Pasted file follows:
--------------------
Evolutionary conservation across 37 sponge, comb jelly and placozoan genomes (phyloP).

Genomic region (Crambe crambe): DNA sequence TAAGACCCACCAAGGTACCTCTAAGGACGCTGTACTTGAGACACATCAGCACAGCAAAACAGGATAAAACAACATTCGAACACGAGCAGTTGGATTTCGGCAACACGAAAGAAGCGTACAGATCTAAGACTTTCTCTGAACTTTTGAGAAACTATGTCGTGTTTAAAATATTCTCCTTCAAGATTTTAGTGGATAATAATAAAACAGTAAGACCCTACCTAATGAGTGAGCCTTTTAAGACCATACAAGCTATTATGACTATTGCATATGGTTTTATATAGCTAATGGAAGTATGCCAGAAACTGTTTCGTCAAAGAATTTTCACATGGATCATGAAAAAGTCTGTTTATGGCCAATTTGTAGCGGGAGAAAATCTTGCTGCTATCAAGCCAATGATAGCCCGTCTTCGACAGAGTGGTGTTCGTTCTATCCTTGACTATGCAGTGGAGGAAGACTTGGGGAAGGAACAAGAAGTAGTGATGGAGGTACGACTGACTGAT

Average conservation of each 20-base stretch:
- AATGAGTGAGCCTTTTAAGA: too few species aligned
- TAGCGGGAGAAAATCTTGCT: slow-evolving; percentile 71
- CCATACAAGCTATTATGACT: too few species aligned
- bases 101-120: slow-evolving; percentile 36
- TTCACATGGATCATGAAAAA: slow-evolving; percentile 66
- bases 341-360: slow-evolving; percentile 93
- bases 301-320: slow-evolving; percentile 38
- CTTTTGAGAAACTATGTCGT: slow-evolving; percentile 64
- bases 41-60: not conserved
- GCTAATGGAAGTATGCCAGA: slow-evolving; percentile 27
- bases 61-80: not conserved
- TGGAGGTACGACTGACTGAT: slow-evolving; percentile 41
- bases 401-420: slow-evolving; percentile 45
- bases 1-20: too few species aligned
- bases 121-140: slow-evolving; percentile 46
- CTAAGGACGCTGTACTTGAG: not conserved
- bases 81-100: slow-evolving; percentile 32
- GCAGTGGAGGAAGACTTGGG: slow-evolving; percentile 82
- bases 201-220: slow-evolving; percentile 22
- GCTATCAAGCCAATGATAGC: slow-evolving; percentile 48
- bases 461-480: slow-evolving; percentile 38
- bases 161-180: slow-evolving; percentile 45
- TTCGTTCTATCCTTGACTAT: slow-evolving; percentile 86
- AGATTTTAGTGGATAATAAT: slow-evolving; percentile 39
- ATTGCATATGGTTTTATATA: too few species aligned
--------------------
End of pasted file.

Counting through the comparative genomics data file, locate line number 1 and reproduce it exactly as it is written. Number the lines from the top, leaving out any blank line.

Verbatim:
Evolutionary conservation across 37 sponge, comb jelly and placozoan genomes (phyloP).